In Kate Ristau’s Clockbreakers, Charlie wishes that people would stop feeling sorry for her and just forget that she is in a wheelchair. Instead, at her eleventh birthday party Charlie receives a magic key from a stranger that unlocks portals. She is now a Clockbreaker, and she must cross to another time and place with her friends Maria and Trent to rescue her father who is lost somewhere in time.
This book is remarkable not only for its differently-abled protagonist, but also for the fine exhibition of craft Ristau displays.
First, Charlie, the protagonist, is in a wheelchair, but she doesn’t let the disability define her. She’s spunky and fun and determined and fierce whether her legs work or not. Also, the other characters in the main plot accept Charlie for who she is and do not lower their expectations of her. There is no wisp of pity, even when they are carrying her. Even the antagonist spends more time trying to take advantage of Charlie’s youth and not her physical limitations.
Ristau builds a world on top of familiar Greek mythology without either cheapening the original myths or using the old stories as an excuse to be lazy with her own imagination. She builds a labyrinth containing the Minotaur, but enlarges the maze so it fills square miles, and moves it to a vast desert. The original labyrinth was under Minos’s castle, which was not that huge.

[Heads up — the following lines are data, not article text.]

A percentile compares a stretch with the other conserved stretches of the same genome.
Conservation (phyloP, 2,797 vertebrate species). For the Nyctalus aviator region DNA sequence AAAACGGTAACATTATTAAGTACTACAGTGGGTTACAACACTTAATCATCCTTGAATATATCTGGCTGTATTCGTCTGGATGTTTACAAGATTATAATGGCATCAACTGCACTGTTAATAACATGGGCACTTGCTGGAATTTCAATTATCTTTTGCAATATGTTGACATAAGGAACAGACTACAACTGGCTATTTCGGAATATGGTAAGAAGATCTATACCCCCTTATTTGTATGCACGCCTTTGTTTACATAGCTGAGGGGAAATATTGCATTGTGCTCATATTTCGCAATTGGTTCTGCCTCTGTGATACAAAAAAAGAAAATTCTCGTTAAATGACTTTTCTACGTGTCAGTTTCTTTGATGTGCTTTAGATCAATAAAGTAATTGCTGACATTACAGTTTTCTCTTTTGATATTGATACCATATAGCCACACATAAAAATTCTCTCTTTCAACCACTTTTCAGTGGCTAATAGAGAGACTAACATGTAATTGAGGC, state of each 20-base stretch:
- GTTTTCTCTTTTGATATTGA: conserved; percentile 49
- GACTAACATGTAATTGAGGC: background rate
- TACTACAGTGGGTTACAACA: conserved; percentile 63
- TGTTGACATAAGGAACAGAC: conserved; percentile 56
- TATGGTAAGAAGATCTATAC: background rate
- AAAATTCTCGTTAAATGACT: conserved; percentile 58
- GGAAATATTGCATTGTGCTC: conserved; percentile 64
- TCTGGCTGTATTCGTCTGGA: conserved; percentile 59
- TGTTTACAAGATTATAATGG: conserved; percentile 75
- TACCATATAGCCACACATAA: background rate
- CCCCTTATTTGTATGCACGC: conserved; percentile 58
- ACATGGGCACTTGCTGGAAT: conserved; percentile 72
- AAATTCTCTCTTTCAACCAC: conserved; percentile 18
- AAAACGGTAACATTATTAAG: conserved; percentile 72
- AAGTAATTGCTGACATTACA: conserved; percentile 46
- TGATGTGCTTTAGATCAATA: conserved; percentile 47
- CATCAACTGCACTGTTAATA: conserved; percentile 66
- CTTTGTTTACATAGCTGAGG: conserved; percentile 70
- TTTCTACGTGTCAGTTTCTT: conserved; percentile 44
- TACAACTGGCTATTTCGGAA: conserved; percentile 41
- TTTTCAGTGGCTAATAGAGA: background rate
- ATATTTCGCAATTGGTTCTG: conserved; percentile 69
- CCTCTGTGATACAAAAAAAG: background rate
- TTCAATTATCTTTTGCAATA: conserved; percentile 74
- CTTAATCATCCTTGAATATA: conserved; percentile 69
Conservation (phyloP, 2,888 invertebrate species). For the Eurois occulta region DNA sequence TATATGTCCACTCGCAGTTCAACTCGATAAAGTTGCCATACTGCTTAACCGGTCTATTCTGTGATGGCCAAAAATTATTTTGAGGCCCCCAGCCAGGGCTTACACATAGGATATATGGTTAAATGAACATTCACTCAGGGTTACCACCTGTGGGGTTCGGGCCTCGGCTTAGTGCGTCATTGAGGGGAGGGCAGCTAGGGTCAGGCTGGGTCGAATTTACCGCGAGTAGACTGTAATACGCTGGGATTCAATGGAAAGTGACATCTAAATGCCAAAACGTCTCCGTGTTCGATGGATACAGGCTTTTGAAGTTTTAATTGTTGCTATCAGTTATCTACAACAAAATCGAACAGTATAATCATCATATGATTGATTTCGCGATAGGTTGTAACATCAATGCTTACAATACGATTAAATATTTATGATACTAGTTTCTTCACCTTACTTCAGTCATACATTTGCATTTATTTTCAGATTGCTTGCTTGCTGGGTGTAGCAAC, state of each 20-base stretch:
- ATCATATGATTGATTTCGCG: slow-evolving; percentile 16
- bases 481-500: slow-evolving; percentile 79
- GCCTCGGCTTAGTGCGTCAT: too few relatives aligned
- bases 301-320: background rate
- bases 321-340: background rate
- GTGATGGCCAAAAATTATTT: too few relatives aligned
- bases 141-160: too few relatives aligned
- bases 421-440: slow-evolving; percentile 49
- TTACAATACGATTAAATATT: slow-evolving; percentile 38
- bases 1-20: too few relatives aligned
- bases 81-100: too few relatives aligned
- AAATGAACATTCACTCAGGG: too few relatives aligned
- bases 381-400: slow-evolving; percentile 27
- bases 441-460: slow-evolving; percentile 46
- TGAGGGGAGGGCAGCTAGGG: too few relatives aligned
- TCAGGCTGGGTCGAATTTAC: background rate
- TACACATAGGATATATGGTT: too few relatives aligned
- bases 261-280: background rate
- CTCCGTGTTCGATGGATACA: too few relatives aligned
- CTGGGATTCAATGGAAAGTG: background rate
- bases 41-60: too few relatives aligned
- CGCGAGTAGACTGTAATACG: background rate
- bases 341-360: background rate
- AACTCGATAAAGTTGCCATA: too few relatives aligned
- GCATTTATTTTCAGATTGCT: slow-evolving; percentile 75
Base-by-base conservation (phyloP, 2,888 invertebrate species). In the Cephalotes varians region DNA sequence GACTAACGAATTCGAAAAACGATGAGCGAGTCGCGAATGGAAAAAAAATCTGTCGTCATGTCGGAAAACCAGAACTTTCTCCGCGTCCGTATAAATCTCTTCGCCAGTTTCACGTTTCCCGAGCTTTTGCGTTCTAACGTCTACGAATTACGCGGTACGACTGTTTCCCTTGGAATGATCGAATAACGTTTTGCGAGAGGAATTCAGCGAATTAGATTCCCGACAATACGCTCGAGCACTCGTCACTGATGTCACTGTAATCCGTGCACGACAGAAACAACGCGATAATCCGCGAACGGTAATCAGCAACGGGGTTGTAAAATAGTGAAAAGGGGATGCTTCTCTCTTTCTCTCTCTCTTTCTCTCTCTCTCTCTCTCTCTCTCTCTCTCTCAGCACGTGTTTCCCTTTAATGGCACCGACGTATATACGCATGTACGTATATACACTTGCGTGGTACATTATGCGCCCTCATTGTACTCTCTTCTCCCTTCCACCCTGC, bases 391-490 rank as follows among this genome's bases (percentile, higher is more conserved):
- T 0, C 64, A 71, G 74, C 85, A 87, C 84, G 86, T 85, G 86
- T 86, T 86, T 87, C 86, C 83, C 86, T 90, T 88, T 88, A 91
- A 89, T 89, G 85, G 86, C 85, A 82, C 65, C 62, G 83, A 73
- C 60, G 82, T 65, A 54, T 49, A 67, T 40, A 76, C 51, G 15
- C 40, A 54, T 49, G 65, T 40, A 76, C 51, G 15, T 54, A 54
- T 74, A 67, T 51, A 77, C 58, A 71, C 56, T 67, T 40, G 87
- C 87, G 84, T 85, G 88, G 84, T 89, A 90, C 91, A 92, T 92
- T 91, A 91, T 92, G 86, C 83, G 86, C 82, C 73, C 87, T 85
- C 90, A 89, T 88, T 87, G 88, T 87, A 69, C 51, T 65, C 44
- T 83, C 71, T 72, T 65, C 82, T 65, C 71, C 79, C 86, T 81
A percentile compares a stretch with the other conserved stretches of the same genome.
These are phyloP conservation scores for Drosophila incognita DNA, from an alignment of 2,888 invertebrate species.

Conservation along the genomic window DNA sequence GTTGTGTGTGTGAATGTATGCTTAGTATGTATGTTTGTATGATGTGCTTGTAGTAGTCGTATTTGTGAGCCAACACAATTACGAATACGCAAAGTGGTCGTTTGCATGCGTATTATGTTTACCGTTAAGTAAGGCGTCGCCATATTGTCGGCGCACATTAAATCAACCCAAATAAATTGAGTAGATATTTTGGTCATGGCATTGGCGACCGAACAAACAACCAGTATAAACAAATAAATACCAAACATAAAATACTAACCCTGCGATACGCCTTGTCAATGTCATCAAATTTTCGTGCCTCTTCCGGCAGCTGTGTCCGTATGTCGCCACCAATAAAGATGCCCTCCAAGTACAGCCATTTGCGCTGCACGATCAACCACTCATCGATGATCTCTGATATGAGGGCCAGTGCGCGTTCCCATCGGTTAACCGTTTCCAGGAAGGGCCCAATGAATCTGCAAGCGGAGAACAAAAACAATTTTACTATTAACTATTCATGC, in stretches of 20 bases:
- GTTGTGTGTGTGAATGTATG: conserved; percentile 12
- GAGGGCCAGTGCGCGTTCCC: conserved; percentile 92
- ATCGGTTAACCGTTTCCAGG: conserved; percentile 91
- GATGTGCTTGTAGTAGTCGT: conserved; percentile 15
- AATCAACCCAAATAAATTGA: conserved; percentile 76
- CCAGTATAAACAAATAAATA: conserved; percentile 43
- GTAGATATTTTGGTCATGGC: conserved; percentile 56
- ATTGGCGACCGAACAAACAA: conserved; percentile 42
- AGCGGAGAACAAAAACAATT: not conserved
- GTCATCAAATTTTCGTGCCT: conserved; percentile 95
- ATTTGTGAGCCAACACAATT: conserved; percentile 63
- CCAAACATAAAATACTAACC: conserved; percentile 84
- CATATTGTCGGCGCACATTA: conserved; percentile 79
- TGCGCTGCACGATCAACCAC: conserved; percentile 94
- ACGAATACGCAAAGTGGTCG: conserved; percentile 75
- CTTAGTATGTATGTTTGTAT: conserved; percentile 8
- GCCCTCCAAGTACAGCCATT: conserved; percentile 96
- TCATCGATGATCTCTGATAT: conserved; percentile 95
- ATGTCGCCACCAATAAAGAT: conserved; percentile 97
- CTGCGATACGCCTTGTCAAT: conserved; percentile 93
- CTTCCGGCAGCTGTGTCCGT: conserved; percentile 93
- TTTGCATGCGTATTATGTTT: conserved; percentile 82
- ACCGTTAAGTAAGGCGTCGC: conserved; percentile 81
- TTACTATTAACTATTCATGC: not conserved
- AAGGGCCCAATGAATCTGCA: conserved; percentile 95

Even the monsters in this book have rich backstories and complex emotions. Asterion, the Minotaur, is both a warrior and a gentle, patient soul with cow eyes. He’s a far cry from the virgin-eating half-man, half-bull prowling Minos’s dungeons.
However, if you want a true indication of how much I liked this book, here it is: I am handing my review copy off to my eight-year-old, who has been begging me for it since she saw the cover. I’m sure she will enjoy it even more than I did.